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  1. #16
    Administrator Rick Corbett's Avatar
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    Quote Originally Posted by CEScott
    I have a quick and hopefully easy to answer question. I've been getting familiar with Linux Mint Cinnamon 17.3 and I tried inserting a flashdrive (FAT32) into a USB port. It worked fine and I could see all the files. I haven't tried this yet with an external USB hard drive which is already formatted to NTFS, and is 60 Gig. My question is - will it be okay to plug in the external hard drive and not run any risk of harm to the drive or format?
    By default, Linux Mint 17.3 Cinnamon will auto-mount any USB drives that are connected to it and display an icon for the mounted drive on the desktop. To make sure that no harm comes to it, always un-mount the drive before physically disconnecting it, especially if you have been accessing data on it.

    From the desktop, right-click on the drive's icon and select the Safely Remove Drive option:

    mint_usb01.png

    If, for any reason, you cannot see the drive icon on the desktop, you can view/open the drive using Menu > Places:

    mint_usb02.png

    Once open, you can use the Safely Eject button to the right of the drive in the Devices list:

    mint_usb03.png

    Doing either will release any file locks then un-mount the drive cleanly, thus protecting your data.

    Hope this helps...

  2. #17
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    Thanks to all of you, that puts my mind at ease.
    Last edited by CEScott; 2016-12-28 at 10:39.

  3. #18
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    Quote Originally Posted by BillWilson View Post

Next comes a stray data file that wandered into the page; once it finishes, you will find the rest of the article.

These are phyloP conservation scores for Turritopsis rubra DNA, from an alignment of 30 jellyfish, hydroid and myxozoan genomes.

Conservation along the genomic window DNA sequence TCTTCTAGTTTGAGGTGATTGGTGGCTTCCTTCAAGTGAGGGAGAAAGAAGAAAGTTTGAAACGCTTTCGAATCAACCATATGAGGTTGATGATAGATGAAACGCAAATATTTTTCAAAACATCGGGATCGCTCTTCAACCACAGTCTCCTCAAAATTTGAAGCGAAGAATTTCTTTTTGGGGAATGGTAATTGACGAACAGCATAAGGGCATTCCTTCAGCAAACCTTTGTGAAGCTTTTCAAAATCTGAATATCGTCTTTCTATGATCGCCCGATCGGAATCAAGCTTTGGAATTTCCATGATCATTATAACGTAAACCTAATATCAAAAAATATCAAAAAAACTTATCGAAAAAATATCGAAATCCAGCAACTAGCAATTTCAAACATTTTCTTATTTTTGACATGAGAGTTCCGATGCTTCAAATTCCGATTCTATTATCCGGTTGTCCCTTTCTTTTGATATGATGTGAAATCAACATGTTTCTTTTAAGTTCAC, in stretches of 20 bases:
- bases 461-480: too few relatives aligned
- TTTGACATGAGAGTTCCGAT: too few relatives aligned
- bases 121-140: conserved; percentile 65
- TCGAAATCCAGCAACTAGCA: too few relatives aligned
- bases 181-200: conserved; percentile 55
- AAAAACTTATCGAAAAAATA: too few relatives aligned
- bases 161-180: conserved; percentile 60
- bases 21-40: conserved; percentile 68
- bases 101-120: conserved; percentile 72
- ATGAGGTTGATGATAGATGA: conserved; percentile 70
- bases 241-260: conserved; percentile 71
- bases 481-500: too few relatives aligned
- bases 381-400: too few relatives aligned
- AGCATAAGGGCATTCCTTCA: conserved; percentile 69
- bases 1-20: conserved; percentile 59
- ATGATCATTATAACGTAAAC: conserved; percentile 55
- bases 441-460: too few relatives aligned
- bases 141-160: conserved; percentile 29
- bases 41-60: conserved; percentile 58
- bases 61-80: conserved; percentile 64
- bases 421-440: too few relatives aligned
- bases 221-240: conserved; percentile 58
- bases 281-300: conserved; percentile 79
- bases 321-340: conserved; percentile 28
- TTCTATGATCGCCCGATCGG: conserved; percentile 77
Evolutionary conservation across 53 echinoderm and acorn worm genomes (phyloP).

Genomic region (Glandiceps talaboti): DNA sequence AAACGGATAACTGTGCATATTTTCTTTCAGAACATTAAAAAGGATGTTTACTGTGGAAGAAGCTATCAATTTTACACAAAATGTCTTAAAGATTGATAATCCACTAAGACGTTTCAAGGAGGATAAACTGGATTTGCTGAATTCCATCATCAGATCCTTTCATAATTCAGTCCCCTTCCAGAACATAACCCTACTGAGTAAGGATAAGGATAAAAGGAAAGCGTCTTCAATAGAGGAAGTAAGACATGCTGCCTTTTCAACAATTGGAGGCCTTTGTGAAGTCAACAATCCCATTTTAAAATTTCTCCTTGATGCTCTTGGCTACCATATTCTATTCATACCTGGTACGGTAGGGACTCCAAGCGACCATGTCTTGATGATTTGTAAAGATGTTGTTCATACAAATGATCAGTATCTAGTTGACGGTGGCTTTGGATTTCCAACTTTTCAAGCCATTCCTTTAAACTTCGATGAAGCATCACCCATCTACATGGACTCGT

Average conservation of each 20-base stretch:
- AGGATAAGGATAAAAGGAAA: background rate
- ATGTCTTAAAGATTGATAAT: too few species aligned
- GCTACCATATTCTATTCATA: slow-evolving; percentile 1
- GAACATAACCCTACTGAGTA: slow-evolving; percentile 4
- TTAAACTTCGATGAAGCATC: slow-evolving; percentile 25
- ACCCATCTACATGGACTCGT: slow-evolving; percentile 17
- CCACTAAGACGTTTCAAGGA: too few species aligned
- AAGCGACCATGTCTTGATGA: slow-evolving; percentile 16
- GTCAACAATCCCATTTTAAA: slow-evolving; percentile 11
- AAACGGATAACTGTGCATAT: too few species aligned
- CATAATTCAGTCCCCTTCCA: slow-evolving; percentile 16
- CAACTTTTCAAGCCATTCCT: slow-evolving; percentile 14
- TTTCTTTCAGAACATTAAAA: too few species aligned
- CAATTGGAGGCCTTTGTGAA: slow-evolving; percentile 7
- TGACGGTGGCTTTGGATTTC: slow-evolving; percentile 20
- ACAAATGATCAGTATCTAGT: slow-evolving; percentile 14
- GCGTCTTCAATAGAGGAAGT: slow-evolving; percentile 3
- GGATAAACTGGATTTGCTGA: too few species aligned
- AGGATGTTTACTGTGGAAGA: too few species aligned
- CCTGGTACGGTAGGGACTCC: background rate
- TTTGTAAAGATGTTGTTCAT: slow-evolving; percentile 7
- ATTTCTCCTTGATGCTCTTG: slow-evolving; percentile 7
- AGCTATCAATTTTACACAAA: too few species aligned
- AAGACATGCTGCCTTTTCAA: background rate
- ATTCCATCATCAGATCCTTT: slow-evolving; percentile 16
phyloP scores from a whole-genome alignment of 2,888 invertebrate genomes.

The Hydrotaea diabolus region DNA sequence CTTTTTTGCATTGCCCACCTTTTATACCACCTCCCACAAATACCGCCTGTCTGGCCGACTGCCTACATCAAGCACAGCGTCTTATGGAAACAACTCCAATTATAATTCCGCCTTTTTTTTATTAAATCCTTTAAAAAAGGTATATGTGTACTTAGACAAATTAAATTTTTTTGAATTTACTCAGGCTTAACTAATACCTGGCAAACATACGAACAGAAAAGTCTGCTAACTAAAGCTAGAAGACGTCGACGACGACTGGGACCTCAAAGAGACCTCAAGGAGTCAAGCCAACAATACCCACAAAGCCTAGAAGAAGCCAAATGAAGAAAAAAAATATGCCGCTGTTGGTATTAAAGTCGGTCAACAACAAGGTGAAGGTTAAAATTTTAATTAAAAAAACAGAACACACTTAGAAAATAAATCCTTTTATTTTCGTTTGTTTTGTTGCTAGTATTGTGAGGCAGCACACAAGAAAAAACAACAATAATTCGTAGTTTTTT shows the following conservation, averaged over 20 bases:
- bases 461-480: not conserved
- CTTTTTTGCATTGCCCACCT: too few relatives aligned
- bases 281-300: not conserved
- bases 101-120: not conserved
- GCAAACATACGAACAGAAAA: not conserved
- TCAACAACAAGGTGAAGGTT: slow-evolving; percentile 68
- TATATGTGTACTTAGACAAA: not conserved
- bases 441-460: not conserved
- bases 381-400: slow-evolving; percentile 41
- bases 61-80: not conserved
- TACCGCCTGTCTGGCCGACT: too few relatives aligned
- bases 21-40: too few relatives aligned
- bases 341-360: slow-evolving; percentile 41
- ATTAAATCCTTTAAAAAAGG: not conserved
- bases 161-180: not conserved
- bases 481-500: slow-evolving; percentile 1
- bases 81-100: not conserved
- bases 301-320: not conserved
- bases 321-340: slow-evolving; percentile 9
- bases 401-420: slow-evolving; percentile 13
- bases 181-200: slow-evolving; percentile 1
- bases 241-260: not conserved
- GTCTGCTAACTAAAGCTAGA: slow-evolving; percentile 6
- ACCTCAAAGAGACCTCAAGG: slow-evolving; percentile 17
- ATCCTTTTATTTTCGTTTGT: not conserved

Questions:

    3. With Linux installed will I be able to use the screen on the old laptop as a second desktop for my Win10 system?
    I don't know of any software that will let you use a second computer as an extension of your primary computer desktop screen but there are several programs that will let you use a single keyboard and mouse across several computers.

    http://lifehacker.com/254648/how-to-...oard-and-mouse

    It might get a little confusing if you want to run a windows program from computer A or access a file from computer A on Linux computer B but you can certainly open a browser or email client on computer B while you work on computer A. I don't think you'll be able to simply drag anything from computer A to computer B but you can work side by side.

    It would be an interesting idea to run a remote session of computer A on computer B with some program that could seamlessly allow the mouse to pass from a local desktop on computer A to a remote desktop of computer A on computer B. I don't see that as being any more complicated than sharing a keyboard/mouse across several computers but I have never heard of a program to do that.

  4. #19
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    Thanks for the info about using one keyboard with two computers. That would be another way for me to make use of the older laptop. I'll have to try it.

    Bill

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